Meet the Eurofighter Typhoon: There is a saying that “a camel is a horse designed by committee,” meaning that a group effort delivers a disjointed, subpar product. This was probably a concern when the Eurofighter consortium was established in June 1986. It initially involved Germany, Italy, and the United Kingdom, with Spain joining later. It would have been reasonable to worry whether the project could meet all of its members’ demands.
No worry was needed, though. The European countries came together to produce a highly capable air defense fighter. It might even be suggested that the Eurofighter Typhoon took the world by storm when it was first unveiled in the early 1990s. Not only did it prove to be superior in all respects to the latest generation of Soviet/Russian aircraft that were entering service at the time, but it also became a highly exported fighter that was adopted by several international partners.
Despite the ultimate success of the program, it was not always an easy effort. The project was delayed by the financial burdens reunification placed on Germany. Chancellor Helmut Kohl even made an election promise to cancel the program entirely. But because of the vast sums already invested, and the number of jobs that depended on the Eurofighter program, Germany remained a crucial partner.
Today, the Eurofighter supply chain supports 100,000 jobs across 400 European companies. It remains the largest European collaborative defense program to date.
Program Takes Shape
Originally named the European Fighter Aircraft, or EFA, the project yielded a total of seven development prototypes, the first of which finally made a maiden flight in March 1994.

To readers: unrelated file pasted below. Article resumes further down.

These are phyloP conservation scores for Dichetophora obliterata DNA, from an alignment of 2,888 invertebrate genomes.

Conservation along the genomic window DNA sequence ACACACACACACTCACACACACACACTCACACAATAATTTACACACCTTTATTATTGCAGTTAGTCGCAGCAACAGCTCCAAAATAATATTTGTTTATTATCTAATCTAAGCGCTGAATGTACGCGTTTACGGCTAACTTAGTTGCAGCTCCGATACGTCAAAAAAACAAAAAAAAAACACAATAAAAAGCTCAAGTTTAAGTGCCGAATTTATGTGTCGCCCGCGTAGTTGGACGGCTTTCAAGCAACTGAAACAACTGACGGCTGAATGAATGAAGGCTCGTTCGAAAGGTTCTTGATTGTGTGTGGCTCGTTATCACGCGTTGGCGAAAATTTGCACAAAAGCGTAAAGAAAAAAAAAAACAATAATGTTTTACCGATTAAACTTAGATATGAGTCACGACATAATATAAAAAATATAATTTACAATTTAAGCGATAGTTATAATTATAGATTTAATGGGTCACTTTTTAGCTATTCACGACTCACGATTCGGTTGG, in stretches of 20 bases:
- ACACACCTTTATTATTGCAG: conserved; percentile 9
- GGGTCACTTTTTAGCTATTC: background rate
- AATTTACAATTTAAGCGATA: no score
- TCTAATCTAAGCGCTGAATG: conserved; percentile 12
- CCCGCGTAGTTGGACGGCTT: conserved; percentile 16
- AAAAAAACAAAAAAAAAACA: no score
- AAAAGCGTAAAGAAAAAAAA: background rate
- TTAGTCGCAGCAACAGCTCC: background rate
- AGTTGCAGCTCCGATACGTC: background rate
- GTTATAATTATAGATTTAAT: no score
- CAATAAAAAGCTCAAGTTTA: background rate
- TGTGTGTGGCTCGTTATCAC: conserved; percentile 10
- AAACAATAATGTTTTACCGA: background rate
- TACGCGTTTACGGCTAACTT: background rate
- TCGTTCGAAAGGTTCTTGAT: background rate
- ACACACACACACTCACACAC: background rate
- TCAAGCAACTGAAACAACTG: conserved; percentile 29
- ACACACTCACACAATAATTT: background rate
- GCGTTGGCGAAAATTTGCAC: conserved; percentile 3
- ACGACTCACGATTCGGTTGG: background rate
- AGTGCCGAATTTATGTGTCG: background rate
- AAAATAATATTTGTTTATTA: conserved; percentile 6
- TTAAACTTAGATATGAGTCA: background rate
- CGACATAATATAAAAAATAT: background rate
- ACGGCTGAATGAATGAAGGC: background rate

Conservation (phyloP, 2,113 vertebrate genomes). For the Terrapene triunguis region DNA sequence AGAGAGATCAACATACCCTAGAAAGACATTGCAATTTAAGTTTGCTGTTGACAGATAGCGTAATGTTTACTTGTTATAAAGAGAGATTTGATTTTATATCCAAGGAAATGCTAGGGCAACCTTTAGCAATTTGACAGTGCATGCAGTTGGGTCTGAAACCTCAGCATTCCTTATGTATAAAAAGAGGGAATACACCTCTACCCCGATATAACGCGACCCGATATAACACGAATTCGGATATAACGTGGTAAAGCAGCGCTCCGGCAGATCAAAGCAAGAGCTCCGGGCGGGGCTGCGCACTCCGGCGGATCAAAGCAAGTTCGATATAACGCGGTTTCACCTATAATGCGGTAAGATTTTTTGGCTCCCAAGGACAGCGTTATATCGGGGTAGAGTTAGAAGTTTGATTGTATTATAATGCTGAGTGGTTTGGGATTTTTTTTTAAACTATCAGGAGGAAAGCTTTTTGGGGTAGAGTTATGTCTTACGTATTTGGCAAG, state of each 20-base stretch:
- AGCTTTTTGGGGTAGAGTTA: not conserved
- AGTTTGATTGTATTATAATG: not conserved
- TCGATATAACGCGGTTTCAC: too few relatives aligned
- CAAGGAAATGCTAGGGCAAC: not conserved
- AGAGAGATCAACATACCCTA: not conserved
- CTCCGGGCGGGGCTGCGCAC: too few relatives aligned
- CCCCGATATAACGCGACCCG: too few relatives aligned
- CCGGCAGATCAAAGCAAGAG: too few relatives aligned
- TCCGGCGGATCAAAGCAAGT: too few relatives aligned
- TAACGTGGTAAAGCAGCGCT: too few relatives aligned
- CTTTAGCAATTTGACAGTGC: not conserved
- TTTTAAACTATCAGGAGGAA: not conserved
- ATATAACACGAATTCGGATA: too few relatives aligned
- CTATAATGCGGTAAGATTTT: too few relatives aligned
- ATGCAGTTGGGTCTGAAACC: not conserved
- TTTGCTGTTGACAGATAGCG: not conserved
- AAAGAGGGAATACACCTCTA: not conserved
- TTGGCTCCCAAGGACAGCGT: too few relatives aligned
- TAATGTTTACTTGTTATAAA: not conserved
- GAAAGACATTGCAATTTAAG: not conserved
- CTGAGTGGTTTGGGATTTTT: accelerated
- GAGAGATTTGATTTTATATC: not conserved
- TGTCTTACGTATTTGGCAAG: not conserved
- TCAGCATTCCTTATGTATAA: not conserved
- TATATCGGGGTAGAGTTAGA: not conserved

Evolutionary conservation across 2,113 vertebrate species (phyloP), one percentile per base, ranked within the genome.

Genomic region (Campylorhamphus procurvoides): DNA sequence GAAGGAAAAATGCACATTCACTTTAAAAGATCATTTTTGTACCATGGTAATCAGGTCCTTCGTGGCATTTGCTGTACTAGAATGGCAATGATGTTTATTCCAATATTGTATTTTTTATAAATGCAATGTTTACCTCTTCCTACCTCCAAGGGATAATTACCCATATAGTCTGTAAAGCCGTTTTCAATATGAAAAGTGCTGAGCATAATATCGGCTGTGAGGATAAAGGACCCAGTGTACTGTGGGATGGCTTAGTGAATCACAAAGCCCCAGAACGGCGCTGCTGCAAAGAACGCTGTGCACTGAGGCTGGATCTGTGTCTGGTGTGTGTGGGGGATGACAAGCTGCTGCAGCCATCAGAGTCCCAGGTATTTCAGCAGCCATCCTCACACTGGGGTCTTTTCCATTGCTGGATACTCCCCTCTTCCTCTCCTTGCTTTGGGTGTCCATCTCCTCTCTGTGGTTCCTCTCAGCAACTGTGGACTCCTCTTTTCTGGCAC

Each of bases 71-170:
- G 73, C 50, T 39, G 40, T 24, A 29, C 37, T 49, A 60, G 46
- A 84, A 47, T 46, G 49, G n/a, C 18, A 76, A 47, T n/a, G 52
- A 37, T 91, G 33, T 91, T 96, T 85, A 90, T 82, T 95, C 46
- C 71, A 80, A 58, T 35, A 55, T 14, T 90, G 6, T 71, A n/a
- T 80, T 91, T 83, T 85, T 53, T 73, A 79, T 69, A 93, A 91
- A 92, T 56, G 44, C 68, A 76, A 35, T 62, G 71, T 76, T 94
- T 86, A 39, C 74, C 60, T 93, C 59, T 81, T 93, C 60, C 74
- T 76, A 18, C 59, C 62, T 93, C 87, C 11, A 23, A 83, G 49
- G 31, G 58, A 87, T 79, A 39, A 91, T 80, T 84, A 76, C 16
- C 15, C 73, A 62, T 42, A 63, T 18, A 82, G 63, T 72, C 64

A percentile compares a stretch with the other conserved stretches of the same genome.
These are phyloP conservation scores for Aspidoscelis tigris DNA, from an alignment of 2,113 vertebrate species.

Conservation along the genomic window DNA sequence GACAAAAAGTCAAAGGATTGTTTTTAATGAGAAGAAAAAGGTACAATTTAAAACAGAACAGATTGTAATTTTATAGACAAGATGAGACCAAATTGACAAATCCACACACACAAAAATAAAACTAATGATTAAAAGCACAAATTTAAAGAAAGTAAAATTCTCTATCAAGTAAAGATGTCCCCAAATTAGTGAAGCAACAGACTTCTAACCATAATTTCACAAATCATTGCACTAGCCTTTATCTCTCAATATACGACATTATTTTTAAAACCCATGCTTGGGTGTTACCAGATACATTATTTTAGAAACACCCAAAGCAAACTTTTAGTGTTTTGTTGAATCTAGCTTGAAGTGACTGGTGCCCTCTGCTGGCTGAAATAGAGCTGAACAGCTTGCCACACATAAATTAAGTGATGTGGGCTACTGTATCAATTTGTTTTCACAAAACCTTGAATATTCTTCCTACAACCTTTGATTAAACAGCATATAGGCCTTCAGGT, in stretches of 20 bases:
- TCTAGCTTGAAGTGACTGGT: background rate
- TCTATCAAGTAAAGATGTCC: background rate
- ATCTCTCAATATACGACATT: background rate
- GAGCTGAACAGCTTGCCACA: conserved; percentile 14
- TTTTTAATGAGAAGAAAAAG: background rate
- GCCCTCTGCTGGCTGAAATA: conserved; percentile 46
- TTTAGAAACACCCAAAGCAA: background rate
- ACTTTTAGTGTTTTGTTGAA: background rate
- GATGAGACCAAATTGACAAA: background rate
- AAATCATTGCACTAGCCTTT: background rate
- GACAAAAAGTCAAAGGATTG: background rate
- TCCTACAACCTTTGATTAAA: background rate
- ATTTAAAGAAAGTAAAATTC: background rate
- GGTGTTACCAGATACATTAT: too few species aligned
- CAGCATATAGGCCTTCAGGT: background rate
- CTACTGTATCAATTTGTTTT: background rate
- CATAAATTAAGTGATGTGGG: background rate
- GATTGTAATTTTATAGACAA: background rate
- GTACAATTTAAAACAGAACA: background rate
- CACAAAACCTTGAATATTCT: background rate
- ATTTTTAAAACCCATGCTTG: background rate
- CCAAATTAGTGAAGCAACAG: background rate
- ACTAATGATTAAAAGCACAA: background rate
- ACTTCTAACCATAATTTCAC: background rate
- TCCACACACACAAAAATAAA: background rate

Early work on the EFA defined the basic concepts, which included an unstable aerodynamic configuration with canard fore-planes; active digital fly-by-wire controls; extensive use of carbon-fiber composites and other advanced materials; a hands-on throttle and stick cockpit; advanced avionics; multi-function cockpit displays; and direct voice command input. Many of these technologies were first tested utilizing a full-scale demonstrator.
Just 15% of the Typhoon’s surface consists of metal. In total, 75% of the aircraft is fabricated from carbon-fiber composites. This enhances its stealth from radar-based systems.
Unstable At Any Speed
The Typhoon is unique in that it employs a deliberately unstable aerodynamic configuration, as well as efficient supersonic capability. An intentionally unstable design yields much greater agility at subsonic speeds, as well as reduced drag and an overall increase in lift for enhanced short takeoff and landing performance.
Experienced pilots helped develop the aircraft, aiming to combine enhanced maneuverability with highly intuitive flight. However, the instability in subsonic flight requires a complex flight control system to support the pilot – the computer systems can react more quickly at lower speeds.
Protection For The World Cup
Qatar became the most recent operator of the Typhoon earlier this summer, and the aircraft will be providing critical security support for the FIFA World Cup, which is scheduled to kick off in the Middle Eastern nation in late November.
A joint RAF-Qatari Typhoon squadron departed earlier this month to support the Qatar Emiri Air Force with air security operations. The Eurofighter will be flying from the same air base as the French-built Rafale and the Boeing F-15, presenting an opportunity to showcase the platform in the region.
A Senior Editor for 1945, Peter Suciu is a Michigan-based writer. He has contributed to more than four dozen magazines, newspapers, and websites with over 3,000 published pieces over a twenty-year career in journalism. He regularly writes about military hardware, firearms history, cybersecurity, and international affairs. Peter is also a Contributing Writer for Forbes. You can follow him on Twitter: @PeterSuciu.